Guest columnist William Lambers: Share Thanksgiving with the world’s hungry


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Published: 11-22-2023 4:00 PM

It was Thanksgiving in 1963 when a group of 25 people in Plymouth, Massachusetts had an idea: Let’s skip Thanksgiving dinner. These men and women, in the town where America’s first Thanksgiving was held by the Pilgrims, decided to fast at Plymouth’s First Church.

The group donated the cost of their Thanksgiving dinners to the U.N. World Food Program to feed the hungry. The Hartford Courant reported on this plan to draw attention to the world’s hungry.

“Our purpose is simply to focus attention on the hunger needs of millions overseas who have little or nothing to eat on this day. We do not feel that the usual practice of holiday gluttony is in keeping with the desperate plight of half the world’s population,” said a minister participating in the event.

By donating to the U.N. World Food Program (WFP) these Plymouth activists helped a new agency started by President John F. Kennedy. The WFP was an experiment of an international food for peace effort. The experiment was a success. Today, the WFP is the largest hunger relief organization leading food aid missions in war zones and countries impacted by natural disasters.

As this year’s Thanksgiving arrives, hunger emergencies are dangerously escalating around the globe. War and climate change are the main cause behind the extreme hunger in the most affected nations.

The WFP and U.N. Food & Agriculture Organization sounded the alarm with a new report warning “acute food insecurity is likely to deteriorate further in 18 hunger hotspots — comprising a total of 22 countries or territories including 2 regional clusters — during the outlook period from November 2023 to April 2024.”

The report says that “Burkina Faso, Mali, South Sudan and the Sudan remain at the highest concern level. Palestine was added to the list of countries/territories of highest concern due to the severe escalation of conflict in October 2023.”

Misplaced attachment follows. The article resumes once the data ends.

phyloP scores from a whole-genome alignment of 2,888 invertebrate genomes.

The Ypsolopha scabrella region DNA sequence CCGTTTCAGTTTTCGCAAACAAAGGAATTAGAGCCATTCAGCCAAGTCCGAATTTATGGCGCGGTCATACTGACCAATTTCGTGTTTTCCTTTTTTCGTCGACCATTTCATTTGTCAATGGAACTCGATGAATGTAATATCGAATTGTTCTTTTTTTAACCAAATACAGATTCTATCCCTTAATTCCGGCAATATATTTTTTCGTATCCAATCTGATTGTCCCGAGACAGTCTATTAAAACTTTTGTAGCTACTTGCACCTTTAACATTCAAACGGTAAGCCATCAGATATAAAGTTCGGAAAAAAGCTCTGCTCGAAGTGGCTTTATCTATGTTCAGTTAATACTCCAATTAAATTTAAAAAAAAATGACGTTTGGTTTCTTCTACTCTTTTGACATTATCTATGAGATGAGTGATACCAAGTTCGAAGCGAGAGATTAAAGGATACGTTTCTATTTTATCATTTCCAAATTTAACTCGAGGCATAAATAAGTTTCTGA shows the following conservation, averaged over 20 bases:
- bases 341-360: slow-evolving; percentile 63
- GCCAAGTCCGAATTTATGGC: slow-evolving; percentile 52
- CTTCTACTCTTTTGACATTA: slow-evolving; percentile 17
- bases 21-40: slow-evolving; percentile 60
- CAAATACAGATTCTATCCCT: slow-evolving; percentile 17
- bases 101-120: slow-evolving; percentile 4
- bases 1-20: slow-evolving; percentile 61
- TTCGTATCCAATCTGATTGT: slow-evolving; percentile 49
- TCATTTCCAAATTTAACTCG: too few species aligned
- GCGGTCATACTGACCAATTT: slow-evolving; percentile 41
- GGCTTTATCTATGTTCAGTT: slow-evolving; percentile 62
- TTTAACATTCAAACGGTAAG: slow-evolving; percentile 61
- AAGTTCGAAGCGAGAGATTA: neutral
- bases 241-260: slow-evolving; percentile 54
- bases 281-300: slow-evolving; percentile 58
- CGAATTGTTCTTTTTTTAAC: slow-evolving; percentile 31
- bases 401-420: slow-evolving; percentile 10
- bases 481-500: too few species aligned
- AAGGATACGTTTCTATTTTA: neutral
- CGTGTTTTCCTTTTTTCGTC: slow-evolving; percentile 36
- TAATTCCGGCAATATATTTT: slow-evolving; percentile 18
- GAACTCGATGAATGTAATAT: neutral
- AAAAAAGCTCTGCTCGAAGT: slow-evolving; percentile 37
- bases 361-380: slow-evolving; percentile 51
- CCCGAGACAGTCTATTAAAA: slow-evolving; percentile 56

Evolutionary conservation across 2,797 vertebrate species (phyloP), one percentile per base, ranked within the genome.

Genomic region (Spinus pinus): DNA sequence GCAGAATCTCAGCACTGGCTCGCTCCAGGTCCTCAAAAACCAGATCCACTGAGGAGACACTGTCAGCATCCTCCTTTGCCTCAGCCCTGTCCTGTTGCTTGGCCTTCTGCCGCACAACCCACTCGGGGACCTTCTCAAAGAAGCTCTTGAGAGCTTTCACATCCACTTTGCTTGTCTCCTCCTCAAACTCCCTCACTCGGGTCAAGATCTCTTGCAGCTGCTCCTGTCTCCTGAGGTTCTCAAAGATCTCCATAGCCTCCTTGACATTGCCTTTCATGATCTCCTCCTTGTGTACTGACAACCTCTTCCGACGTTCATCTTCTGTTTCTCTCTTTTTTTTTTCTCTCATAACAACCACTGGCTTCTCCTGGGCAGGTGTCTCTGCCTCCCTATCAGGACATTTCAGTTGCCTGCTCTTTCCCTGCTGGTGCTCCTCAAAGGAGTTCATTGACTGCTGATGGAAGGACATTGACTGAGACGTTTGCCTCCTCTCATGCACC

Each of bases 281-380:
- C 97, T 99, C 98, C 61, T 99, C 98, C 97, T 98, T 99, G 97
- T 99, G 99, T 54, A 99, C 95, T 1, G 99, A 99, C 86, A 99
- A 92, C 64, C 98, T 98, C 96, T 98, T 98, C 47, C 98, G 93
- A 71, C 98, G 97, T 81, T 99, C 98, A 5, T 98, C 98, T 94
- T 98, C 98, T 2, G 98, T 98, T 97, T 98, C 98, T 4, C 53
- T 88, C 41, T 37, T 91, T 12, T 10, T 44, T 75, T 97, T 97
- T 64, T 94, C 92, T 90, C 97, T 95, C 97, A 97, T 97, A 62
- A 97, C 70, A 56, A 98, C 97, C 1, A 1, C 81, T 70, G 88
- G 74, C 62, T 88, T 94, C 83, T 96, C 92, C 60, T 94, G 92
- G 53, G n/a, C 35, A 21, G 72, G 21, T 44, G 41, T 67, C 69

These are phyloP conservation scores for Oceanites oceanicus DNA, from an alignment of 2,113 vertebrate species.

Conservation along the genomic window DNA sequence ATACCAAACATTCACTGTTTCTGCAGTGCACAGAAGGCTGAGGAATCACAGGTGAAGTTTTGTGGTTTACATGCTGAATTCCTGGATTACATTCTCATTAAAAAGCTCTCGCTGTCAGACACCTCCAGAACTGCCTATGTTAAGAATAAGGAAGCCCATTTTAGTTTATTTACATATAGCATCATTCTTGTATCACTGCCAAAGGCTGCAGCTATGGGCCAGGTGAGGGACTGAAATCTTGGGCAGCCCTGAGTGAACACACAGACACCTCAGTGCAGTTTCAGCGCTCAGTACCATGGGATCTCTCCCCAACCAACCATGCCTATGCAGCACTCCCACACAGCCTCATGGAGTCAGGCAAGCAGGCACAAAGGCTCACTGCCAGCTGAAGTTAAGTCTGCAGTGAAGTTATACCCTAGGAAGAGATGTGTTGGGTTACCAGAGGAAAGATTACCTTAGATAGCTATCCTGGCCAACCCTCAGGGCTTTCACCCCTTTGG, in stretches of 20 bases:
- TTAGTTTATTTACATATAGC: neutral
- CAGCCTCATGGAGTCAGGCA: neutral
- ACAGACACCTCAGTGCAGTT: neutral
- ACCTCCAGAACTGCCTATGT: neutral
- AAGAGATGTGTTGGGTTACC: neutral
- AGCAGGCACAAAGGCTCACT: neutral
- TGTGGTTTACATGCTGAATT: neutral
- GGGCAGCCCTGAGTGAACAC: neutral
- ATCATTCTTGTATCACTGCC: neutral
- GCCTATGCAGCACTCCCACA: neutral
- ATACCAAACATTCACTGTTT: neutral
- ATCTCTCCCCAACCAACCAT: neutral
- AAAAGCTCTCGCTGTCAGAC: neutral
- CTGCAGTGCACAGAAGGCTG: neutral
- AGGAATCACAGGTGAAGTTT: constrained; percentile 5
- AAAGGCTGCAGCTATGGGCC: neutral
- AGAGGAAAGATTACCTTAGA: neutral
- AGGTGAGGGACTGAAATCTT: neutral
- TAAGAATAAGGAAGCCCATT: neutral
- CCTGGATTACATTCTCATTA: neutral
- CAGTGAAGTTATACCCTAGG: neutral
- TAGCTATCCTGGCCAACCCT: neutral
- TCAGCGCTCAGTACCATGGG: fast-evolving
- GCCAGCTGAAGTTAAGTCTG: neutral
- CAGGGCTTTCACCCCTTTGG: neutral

Furthermore, the report states that Afghanistan, the Democratic Republic of the Congo, Ethiopia, Haiti, Pakistan, Somalia, the Syrian Arab Republic and Yemen are hotspots of very high concern.”

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These are all nations facing starvation or dangerously spiraling toward it. Whether it’s war or drought, growing food becomes a nearly impossible task. Think of families, who depend on farming for a living, being displaced by war. They lose access to food supplies and their children are facing malnutrition. They need the help of hunger relief agencies to survive.

On Thanksgiving you can support life-aving missions of humanitarian aid organizations by including them in your plans. You could donate to a charity fighting hunger like WFP, CARE, Save the Children, Mary’s Meals, Catholic Relief Services, UNICEF, Mercy Corps, Edesia and so many others. You can write a letter to Congress about increasing funding for global food aid.

With the massive level of hunger emergencies ongoing, funding is too low for relief agencies. In some cases the WFP has been forced to reduce rations because of the funding shortfalls.

There needs to be more public support to help humanitarian organizations to keep pace with the growing hunger crisis. As past generations have done, you can take action to feed the hungry on Thanksgiving.

William Lambers is an author who partnered with the U.N. World Food Program on the book “Ending World Hunger.”